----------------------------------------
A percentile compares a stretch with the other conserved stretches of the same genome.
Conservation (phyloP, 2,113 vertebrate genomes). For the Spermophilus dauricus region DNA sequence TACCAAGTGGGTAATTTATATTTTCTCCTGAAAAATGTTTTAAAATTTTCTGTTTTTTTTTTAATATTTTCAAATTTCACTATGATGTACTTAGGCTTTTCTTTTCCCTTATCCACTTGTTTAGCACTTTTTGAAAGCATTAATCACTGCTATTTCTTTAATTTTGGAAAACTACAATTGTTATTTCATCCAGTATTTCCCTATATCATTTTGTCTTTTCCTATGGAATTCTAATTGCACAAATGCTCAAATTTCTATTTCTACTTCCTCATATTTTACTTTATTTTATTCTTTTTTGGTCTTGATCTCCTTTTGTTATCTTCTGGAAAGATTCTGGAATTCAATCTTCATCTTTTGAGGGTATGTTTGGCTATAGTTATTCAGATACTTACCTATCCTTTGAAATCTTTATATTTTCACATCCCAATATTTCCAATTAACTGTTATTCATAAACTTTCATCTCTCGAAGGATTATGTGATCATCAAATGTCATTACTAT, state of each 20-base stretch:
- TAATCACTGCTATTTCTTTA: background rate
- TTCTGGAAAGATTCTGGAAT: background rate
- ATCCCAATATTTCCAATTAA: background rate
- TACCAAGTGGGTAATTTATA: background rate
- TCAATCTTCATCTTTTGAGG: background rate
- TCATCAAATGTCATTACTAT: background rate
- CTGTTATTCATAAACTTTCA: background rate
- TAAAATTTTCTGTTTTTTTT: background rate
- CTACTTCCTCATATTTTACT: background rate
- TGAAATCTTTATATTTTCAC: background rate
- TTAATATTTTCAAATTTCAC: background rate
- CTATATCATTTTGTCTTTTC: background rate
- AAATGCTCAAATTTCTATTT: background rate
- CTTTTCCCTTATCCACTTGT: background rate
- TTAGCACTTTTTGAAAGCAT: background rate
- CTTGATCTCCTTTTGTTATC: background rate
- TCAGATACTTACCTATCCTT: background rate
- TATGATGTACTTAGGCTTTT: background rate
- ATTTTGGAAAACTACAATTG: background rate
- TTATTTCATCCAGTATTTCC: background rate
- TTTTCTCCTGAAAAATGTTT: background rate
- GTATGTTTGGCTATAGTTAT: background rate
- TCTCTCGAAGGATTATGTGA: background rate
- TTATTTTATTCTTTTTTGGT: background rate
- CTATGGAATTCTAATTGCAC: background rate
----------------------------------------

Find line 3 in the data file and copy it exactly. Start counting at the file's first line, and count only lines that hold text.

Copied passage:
- TAATCACTGCTATTTCTTTA: background rate